Common genetic defect in prostate cancer inspires path to new anti-cancer drugs
Researchers found that, in prostate cancer, a mutation leading to the loss of one allele of a tumor suppressor gene known as PPP2R2A is enough to worsen a tumor caused by other mutations.
First prostate cancer therapy to target genes delays cancer progression
For the first time, prostate cancer has been treated based on the genetic makeup of the cancer, resulting in delayed disease progression, delayed time to pain progression, and potentially extending lives in patients with advanced, metastatic prostate cancer, reports a large phase 3 trial.
Men taking medications for enlarged prostate face delays in prostate cancer diagnosis
University of California San Diego School of Medicine researchers report that men treated with medications for benign prostatic hyperplasia (enlarged prostate) experienced a two-year delay in diagnosis of their prostate cancer and were twice as likely to have advanced disease upon diagnosis.
CNIO researchers confirm links between aggressive prostate cancer and hereditary breast cancer
The study has potential implications for families with members suffering from these types of tumours who are at an increased risk of developing cancer.
Distinguishing fatal prostate cancer from 'manageable' cancer now possible
Scientists at the University of York have found a way of distinguishing between fatal prostate cancer and manageable cancer, which could reduce unnecessary surgeries and radiotherapy.
Researchers find prostate cancer drug byproduct can fuel cancer cells
A genetic anomaly in certain men with prostate cancer may impact their response to common drugs used to treat the disease, according to new research at Cleveland Clinic.
ASCO and Cancer Care Ontario update guideline on radiation therapy for prostate cancer
The American Society of Clinical Oncology (ASCO) and Cancer Care Ontario today issued a joint clinical practice guideline update on brachytherapy (internal radiation) for patients with prostate cancer.
Patient prostate tissue used to create unique model of prostate cancer biology
For the first time, researchers have been able to grow, in a lab, both normal and primary cancerous prostate cells from a patient, and then implant a million of the cancer cells into a mouse to track how the tumor progresses.
Moffitt Cancer Center awarded $3.2 million grant to study bone metastasis in prostate cancer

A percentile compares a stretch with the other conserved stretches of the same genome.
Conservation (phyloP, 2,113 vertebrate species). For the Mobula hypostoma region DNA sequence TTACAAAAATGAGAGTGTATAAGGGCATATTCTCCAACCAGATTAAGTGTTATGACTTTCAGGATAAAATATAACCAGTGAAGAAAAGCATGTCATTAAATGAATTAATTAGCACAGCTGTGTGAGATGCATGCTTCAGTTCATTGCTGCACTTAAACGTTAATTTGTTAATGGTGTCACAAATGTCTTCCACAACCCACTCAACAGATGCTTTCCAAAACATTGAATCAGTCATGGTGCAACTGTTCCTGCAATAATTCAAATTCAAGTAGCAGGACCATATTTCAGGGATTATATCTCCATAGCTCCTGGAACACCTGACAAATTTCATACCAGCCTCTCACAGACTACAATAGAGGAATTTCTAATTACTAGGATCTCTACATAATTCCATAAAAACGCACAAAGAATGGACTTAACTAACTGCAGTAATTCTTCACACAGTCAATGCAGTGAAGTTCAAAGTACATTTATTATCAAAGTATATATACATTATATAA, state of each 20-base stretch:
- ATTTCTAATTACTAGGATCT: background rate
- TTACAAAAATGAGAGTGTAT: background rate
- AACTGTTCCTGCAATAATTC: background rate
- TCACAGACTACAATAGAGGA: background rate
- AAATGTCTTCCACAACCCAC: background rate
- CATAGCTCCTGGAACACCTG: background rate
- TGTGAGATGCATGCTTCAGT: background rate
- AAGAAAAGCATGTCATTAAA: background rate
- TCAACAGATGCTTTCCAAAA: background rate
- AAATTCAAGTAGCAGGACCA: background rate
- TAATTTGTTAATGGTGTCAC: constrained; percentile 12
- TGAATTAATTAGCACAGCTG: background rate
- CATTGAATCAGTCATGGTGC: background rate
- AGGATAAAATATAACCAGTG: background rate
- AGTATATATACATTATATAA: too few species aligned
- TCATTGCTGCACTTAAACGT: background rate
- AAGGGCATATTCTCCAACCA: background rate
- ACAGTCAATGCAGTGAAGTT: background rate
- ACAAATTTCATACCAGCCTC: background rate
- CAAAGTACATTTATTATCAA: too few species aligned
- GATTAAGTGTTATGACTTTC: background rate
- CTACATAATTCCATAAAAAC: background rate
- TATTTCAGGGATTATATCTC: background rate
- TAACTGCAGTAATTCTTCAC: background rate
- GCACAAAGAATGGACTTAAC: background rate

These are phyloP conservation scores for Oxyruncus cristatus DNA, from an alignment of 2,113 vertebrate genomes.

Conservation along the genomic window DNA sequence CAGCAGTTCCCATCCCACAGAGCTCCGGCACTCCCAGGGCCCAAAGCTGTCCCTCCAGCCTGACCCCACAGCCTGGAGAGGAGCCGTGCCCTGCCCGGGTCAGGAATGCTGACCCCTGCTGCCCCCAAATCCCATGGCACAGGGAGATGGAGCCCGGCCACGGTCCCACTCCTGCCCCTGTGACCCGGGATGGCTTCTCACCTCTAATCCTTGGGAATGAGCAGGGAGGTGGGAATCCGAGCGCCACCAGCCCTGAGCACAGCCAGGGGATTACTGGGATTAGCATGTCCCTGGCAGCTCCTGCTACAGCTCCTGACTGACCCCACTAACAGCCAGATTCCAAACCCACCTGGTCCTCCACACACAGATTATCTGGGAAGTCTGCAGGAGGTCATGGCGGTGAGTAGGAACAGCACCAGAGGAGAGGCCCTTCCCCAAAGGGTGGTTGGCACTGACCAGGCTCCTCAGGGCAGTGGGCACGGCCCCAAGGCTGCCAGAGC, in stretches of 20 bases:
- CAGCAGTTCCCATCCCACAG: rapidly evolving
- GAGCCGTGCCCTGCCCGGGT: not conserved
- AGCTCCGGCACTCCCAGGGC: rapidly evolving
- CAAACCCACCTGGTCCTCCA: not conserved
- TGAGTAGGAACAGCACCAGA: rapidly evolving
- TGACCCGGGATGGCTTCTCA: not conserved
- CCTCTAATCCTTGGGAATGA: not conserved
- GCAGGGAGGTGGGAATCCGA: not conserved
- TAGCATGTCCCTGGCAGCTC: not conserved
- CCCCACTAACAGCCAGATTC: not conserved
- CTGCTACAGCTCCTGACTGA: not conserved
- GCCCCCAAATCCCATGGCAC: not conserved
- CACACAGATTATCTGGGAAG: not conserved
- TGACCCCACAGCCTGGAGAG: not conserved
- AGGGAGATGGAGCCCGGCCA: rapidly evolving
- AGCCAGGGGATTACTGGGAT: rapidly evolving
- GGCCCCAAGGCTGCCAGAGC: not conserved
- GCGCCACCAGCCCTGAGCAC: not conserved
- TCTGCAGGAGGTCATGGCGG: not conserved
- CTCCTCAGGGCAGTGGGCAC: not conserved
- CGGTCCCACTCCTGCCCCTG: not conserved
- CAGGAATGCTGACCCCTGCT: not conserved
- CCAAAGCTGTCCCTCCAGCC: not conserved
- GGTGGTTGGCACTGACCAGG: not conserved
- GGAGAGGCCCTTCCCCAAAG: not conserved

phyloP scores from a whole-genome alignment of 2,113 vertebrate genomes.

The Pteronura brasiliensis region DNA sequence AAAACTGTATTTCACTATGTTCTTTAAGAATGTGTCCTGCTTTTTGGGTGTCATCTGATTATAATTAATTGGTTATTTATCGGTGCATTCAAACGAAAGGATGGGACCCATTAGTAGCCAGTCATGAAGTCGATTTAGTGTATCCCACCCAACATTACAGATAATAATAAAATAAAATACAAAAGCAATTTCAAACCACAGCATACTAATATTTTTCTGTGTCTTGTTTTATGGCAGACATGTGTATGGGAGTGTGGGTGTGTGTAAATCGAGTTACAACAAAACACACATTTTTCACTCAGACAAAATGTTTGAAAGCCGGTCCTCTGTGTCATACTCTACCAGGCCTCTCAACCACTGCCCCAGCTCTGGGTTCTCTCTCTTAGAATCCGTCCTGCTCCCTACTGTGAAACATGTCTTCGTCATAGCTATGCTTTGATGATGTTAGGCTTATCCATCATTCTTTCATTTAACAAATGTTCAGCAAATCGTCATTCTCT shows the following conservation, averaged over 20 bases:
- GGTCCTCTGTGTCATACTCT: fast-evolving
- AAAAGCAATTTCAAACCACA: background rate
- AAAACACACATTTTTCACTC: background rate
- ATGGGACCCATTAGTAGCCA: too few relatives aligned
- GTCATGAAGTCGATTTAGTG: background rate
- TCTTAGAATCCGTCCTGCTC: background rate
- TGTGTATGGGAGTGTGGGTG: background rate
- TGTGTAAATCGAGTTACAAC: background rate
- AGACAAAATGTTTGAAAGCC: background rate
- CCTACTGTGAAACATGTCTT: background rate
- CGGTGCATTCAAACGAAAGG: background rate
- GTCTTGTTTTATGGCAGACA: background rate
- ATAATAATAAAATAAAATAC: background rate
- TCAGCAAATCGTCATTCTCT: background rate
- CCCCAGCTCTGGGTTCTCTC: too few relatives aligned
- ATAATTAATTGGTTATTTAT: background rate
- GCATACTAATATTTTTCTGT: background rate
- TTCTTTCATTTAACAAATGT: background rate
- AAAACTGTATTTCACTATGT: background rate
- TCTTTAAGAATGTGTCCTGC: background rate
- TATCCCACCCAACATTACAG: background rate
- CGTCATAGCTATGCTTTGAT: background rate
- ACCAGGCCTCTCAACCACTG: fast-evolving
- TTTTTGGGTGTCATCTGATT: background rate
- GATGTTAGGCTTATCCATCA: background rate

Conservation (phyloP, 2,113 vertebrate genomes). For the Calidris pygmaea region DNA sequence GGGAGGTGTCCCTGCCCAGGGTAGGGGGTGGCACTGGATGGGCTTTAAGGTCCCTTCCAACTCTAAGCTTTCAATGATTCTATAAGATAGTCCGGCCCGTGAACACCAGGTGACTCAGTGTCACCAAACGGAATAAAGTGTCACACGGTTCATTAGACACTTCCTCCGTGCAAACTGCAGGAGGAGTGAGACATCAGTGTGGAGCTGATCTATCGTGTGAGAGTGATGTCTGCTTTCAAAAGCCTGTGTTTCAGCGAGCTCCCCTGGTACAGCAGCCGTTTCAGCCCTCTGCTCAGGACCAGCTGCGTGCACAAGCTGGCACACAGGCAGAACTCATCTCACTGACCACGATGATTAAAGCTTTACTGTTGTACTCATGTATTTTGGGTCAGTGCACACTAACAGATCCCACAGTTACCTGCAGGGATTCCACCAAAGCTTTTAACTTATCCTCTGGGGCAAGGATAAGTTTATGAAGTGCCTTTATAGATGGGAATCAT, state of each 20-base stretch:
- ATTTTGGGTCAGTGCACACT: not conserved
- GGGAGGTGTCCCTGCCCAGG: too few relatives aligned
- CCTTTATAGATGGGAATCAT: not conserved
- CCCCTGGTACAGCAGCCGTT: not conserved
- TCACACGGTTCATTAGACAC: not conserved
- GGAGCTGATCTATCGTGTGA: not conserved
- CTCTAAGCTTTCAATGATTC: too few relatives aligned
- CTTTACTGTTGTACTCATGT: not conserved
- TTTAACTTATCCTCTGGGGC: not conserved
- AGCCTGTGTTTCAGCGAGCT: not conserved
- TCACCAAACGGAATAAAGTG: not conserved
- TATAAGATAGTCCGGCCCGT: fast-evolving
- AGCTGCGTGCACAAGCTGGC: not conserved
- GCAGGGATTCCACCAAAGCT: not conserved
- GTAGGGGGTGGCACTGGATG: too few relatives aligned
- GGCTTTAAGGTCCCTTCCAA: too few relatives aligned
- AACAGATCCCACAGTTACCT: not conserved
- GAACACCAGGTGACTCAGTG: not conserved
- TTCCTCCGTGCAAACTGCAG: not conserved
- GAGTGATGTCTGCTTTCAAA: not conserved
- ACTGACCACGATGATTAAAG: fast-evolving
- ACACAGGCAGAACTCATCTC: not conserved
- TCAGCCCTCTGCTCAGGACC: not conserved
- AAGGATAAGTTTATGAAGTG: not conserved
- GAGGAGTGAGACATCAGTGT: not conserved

Moffitt researchers David Basanta, Ph.D., and Conor Lynch, Ph.D., have been awarded a U01 grant to investigate prostate cancer metastasis.
More Prostate Cancer News and Prostate Cancer Current Events

Trending Science News

Current Coronavirus (COVID-19) News

Top Science Podcasts

We have hand picked the top science podcasts of 2020.
Now Playing: TED Radio Hour

Teaching For Better Humans 2.0
More than test scores or good grades–what do kids need for the future? This hour, TED speakers explore how to help children grow into better humans, both during and after this time of crisis. Guests include educators Richard Culatta and Liz Kleinrock, psychologist Thomas Curran, and writer Jacqueline Woodson.
Now Playing: Science for the People

#556 The Power of Friendship
It's 2020 and times are tough. Maybe some of us are learning about social distancing the hard way. Maybe we just are all a little anxious. No matter what, we could probably use a friend. But what is a friend, exactly? And why do we need them so much? This week host Bethany Brookshire speaks with Lydia Denworth, author of the new book "Friendship: The Evolution, Biology, and Extraordinary Power of Life's Fundamental Bond". This episode is hosted by Bethany Brookshire, science writer from Science News.
Now Playing: Radiolab

Space
One of the most consistent questions we get at the show is from parents who want to know which episodes are kid-friendly and which aren't. So today, we're releasing a separate feed, Radiolab for Kids. To kick it off, we're rerunning an all-time favorite episode: Space. In the 60's, space exploration was an American obsession. This hour, we chart the path from romance to increasing cynicism. We begin with Ann Druyan, widow of Carl Sagan, with a story about the Voyager expedition, true love, and a golden record that travels through space. And astrophysicist Neil de Grasse Tyson explains the Coepernican Principle, and just how insignificant we are. Support Radiolab today at Radiolab.org/donate.